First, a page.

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Long-Term Review

2013 Dodge Dart Rallye: Highs and Lows

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author photo by Doug DeMuro

As we continue racking up miles on our long-term 2013 Dodge Dart Rallye, we're beginning to notice a few things we love -- and a few things we could live without. Spirited driving has a way of bringing out such pros and cons, so we took the new sedan on some country roads to see how it would perform.

Engine and Transmission

With a short first gear, our Dart Rallye requires quick shifts for optimal acceleration from a stop. That can be fun -- especially since the precise shifter is so enjoyable to use. But the gearing can also be a burden, as it requires constant attention to keep it in boost range. We often found ourselves in the wrong gear, meaning a downshift was needed for any real power.

Part of the reason for the gearing troubles is that the Dart has six gears -- maybe one too many. But that complaint was forgotten on the highway, where sixth gear returns a quiet, peaceful ride. Wind and road noise are also surprisingly muted at high speeds, something you don't usually get from an economy car with a base price that starts under $20,000. Sixth also functions as something of an overdrive gear, leading to impressive fuel economy. In a mix of driving that was 60 percent highway and 40 percent city driving, one of our editors averaged 32.8 miles per gallon. Another averaged 30 mpg on his daily commute -- one mile per gallon better than a Hyundai Elantra which we recently tested on the same stretch of crowded freeway. Another editor averaged 24 mpg in mostly city driving.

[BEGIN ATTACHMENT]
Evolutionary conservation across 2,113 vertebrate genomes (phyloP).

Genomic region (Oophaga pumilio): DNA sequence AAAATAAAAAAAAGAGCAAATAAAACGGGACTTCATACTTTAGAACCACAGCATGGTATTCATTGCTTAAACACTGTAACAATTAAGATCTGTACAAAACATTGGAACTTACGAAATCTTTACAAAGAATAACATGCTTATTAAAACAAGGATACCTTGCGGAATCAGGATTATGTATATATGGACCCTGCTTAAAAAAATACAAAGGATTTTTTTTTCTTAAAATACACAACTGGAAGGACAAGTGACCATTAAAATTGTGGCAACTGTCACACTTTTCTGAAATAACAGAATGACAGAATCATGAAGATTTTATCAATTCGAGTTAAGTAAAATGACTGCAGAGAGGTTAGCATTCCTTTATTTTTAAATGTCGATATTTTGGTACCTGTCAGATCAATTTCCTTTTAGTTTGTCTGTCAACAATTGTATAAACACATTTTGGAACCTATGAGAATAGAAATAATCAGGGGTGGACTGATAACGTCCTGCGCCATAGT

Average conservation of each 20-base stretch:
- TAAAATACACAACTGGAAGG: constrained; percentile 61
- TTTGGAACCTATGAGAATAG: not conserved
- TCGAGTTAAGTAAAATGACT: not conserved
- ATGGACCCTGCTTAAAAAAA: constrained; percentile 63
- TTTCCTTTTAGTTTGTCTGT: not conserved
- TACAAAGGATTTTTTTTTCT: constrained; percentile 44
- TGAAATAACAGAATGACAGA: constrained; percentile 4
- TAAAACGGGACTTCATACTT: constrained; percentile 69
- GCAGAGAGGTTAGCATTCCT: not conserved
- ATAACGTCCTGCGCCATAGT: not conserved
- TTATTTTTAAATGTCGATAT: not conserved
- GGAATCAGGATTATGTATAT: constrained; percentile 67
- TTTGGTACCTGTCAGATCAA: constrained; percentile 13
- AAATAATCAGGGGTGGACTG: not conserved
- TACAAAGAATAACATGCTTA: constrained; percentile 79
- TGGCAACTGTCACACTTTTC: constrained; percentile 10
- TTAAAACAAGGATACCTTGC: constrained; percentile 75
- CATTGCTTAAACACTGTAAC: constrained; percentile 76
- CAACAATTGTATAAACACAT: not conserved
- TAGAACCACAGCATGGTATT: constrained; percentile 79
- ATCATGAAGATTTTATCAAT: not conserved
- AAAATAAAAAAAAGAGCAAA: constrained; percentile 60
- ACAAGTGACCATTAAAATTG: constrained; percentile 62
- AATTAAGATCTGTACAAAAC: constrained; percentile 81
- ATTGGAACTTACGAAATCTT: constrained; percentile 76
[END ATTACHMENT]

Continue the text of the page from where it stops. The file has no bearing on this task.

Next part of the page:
Room for Improvement

We quickly discovered that the Dart's high beams aren't up to the task of illuminating the darkest roads -- an important factor for anyone who frequents rural areas with 2-lane highways. We've also found the speedometer to be a bit too busy and the font a bit too small -- most editors simply revert to the large digital display to keep tabs on speed. And finally -- while a few editors really like the Rallye's exhaust note, others found it too loud. Maybe they're used to the hairdryer whoosh of a Toyota Corolla or maybe they just like to complain. Either way, we feel fairly confident that customers who are smitten with the Dart's look, color options, manual transmission and interior features will like the fact that the car has a discernible exhaust note. Will everyone like it? No, probably not. But that's exactly the kind of risk Dodge is taking with this car, it's different.

Overall, we're happy with our 2013 Dodge Dart Rallye. Quibbles aside, it offers a lot of car for the money -- and we're still taken by its handsome lines.

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This image is a stock photo and is not an exact representation of any vehicle offered for sale. Advertised vehicles of this model may have styling, trim levels, colors and optional equipment that differ from the stock photo.
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